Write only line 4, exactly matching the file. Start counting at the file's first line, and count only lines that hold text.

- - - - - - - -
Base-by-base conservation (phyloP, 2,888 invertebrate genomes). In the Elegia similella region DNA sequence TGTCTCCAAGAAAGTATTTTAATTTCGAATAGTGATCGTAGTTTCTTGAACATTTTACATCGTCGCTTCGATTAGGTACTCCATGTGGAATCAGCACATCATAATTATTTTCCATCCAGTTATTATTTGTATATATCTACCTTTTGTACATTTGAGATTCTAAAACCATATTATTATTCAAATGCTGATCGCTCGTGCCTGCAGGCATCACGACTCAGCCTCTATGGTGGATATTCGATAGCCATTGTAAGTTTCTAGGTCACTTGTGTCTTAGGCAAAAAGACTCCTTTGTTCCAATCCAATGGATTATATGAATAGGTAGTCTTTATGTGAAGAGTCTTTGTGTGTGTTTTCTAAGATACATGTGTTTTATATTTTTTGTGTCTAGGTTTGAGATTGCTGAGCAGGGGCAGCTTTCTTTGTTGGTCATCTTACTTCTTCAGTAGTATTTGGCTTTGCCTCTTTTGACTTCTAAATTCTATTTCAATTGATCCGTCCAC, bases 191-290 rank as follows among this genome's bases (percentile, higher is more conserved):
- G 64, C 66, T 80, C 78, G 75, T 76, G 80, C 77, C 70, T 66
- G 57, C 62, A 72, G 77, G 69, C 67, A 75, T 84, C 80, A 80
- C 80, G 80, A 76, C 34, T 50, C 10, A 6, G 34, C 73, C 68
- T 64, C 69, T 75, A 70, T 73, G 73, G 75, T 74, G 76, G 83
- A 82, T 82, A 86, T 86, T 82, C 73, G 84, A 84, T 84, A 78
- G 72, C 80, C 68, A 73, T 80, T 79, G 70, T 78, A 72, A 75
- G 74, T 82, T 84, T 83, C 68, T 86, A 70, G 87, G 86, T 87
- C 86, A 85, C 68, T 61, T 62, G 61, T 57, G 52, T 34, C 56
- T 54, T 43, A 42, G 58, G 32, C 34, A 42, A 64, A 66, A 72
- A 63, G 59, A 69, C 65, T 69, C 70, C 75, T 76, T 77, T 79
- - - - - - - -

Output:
- C 80, G 80, A 76, C 34, T 50, C 10, A 6, G 34, C 73, C 68